When we think about condoms, the image that often comes to mind is of single individuals. Single individuals are not the only people navigating the complexities of dating and having casual encounters. The reality is far broader. Condoms have a place in the lives of married and committed couples too.

Condoms offer not just contraception but also protection against sexually transmitted infections (STIs). In this post, I'll share my personal experience of using condoms while married. I also still keep a stash of condoms as well for myself and others who may need them.

In this blog post, I discuss the prevalence of condom use among couples today and challenge the stigma surrounding their use in committed relationships.

My Journey

When I was married, my partner and I made a conscious decision to use condoms as part of our birth control strategy. This choice wasn't born out of distrust or fear. We chose a commitment to responsible family planning and sexual health. While we were both monogamous, we recognized the importance of safeguarding against unplanned pregnancies.

Our decision to use condoms was between our union. It was no one’s business what was happening in our personal sex life. There's often a societal assumption that once you're married, condoms become obsolete. However, we approached condom use as a proactive measure, prioritizing our health and well-being.

Condom Use Among Married Couples

Contrary to popular belief, condom use among married and committed couples is more common than many realize. According to a study published in the Journal of Sexual Medicine, approximately 19% of married couples reported using condoms as their primary form of contraception.

Additionally, the Centers for Disease Control and Prevention (CDC) highlights that consistent condom use can reduce the risk of STI transmission, making them a valuable tool for sexually active couples.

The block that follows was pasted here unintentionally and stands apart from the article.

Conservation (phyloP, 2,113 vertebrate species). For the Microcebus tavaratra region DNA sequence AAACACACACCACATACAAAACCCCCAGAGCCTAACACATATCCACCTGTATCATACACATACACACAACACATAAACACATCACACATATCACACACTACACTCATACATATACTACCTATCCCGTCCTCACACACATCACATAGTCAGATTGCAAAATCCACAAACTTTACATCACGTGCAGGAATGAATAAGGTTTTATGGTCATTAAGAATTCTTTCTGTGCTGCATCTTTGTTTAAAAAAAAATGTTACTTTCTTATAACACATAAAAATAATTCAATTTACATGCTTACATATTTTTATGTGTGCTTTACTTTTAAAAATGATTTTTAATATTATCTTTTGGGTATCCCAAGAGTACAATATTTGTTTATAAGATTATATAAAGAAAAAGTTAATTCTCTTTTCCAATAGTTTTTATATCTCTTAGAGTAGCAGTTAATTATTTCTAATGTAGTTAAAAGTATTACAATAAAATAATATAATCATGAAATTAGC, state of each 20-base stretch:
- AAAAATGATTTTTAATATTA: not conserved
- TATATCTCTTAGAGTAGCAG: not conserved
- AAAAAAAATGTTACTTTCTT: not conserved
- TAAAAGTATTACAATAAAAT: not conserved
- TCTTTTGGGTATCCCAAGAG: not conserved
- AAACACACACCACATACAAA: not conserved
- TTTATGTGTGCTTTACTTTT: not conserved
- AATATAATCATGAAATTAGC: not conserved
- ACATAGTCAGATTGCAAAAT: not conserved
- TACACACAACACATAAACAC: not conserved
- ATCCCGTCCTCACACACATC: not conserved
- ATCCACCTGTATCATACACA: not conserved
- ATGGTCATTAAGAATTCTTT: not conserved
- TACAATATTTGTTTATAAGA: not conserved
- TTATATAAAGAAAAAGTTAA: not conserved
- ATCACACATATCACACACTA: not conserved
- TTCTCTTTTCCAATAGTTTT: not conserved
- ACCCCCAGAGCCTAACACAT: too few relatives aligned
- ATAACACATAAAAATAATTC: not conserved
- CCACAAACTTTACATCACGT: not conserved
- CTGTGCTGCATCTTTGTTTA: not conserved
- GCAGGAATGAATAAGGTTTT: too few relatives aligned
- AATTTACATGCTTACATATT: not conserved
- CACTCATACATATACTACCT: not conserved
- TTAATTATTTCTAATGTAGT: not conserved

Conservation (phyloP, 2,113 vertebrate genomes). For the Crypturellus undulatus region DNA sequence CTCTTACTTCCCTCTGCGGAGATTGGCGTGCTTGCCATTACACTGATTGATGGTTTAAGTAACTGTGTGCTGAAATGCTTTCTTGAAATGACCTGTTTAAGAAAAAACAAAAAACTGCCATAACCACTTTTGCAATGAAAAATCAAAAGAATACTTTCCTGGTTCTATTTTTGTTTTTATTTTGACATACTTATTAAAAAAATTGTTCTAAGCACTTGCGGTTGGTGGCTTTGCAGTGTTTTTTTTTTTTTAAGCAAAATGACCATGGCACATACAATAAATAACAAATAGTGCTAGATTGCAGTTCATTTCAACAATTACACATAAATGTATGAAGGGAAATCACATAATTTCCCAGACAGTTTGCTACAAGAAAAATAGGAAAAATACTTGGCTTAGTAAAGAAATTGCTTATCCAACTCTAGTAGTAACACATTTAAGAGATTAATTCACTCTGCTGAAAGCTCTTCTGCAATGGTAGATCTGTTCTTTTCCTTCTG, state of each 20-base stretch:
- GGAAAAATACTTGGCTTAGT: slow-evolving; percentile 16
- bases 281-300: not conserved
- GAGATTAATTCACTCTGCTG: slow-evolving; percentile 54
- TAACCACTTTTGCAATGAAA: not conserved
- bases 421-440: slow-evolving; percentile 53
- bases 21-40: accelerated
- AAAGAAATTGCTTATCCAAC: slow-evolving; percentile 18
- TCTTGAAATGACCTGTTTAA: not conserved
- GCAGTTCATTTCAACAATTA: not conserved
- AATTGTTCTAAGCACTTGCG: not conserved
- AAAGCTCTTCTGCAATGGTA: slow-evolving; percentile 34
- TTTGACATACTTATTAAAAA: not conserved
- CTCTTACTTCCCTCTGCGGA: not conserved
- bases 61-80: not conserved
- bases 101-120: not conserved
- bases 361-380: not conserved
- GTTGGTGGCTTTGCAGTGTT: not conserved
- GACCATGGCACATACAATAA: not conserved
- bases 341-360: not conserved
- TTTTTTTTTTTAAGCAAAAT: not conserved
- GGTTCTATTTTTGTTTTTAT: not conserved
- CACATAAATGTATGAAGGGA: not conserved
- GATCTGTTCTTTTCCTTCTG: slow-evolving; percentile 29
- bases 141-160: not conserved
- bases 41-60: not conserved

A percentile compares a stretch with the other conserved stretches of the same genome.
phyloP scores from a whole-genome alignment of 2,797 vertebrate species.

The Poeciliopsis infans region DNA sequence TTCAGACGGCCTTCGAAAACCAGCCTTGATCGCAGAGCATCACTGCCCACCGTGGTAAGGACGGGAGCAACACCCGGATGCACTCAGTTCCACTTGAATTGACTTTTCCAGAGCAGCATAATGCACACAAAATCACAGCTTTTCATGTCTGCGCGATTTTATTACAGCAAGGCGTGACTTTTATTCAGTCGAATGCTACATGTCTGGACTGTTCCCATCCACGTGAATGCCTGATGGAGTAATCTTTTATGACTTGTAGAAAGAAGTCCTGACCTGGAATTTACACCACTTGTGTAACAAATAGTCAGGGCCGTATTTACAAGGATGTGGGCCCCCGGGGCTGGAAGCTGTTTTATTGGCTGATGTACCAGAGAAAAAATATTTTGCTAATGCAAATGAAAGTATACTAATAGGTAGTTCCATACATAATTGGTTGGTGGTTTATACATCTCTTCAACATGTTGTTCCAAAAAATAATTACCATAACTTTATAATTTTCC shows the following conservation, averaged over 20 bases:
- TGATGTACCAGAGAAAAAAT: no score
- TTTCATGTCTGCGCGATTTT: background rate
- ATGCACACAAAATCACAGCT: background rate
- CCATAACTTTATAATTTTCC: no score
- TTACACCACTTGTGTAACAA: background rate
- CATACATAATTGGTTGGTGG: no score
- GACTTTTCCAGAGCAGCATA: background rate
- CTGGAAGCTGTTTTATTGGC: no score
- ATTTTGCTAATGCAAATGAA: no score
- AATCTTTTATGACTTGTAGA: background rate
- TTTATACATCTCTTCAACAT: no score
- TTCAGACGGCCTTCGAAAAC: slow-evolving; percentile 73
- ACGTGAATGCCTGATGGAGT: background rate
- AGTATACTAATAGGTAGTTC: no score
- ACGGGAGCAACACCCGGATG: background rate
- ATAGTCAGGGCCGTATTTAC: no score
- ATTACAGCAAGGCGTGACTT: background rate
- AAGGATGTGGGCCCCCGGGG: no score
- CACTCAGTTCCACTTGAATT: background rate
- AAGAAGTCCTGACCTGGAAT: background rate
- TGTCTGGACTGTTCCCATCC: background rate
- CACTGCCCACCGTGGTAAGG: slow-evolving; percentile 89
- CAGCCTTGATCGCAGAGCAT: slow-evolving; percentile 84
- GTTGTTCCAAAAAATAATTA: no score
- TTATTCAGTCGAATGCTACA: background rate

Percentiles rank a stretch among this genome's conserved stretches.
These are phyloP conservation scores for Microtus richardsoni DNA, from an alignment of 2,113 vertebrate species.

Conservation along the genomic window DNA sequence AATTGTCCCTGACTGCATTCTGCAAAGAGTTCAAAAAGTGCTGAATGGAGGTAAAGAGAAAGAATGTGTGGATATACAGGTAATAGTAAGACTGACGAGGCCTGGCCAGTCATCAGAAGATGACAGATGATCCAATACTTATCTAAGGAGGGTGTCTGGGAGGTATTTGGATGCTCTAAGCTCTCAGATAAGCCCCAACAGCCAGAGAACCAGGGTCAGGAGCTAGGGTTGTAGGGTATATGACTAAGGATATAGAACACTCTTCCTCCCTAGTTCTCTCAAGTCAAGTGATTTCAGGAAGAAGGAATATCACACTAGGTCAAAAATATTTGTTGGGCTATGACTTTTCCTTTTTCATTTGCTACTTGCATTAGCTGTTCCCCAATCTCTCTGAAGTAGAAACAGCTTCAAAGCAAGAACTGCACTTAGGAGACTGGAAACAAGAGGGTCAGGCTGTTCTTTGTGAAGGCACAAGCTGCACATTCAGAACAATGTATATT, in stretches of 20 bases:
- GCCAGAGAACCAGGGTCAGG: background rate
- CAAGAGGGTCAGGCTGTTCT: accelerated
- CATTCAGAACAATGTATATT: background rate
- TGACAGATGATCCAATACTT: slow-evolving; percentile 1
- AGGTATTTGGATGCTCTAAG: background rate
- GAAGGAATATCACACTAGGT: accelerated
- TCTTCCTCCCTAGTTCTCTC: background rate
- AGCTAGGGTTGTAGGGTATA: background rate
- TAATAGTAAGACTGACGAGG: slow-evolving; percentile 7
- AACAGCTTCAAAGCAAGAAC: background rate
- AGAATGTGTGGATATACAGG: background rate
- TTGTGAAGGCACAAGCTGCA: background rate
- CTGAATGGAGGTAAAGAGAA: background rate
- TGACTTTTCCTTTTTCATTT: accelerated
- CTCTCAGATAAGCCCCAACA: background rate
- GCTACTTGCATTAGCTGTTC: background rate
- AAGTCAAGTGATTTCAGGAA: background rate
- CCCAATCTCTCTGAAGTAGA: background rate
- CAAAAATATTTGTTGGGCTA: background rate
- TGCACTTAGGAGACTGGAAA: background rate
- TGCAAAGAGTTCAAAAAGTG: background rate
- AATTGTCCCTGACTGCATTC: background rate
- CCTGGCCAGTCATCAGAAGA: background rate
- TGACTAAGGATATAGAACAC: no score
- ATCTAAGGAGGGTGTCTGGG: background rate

Why Condom Use Isn't Embarrassing

Despite the prevalence of condom use among married couples, there's still a lingering sense of embarrassment or shame associated with it. Some may view it as a sign of mistrust or promiscuity within the relationship. However, this statement couldn't be further from the truth.

Using condoms in marriage is a responsible choice that demonstrates a commitment to both partners' health and safety. It's a proactive step towards preventing unplanned pregnancies. It also helps to reduce the risk of STIs no matter the level of trust and fidelity in the relationship.

Furthermore, discussing condom use openly and without judgment fosters communication and mutual respect between partners. Having the conversation can make both individuals feel empowered to prioritize their sexual health and well-being without fear of judgment or stigma.

Birth Control: A Frowned Upon Preventive Option?

In some circles, birth control, including condoms, may be viewed with skepticism or disapproval. Birth control serves a crucial role in empowering individuals to make informed choices about their reproductive health.

Whether it's condoms, oral contraceptives, or other forms of birth control, each method offers individuals the autonomy to plan their families. The choices can help one pursue education and career goals and prioritize their overall well-being. Birth control in some ways could be celebrated as a fundamental aspect of reproductive rights and healthcare access.


My journey with condom use during marriage taught me valuable lessons about communication, responsibility, and prioritizing health in relationships. Condoms aren't just a magic rubber thing for single individuals navigating the dating scene. They're a vital aspect of sexual health and family planning for couples of all types.

As we challenge the stigma surrounding condom use in committed relationships, let's embrace open and honest conversations about sexual health. Let’s also talk and have an honest conversation about contraception and the importance of informed decision-making. Together, we can create a culture that celebrates responsible choices and empowers individuals to prioritize their well-being.

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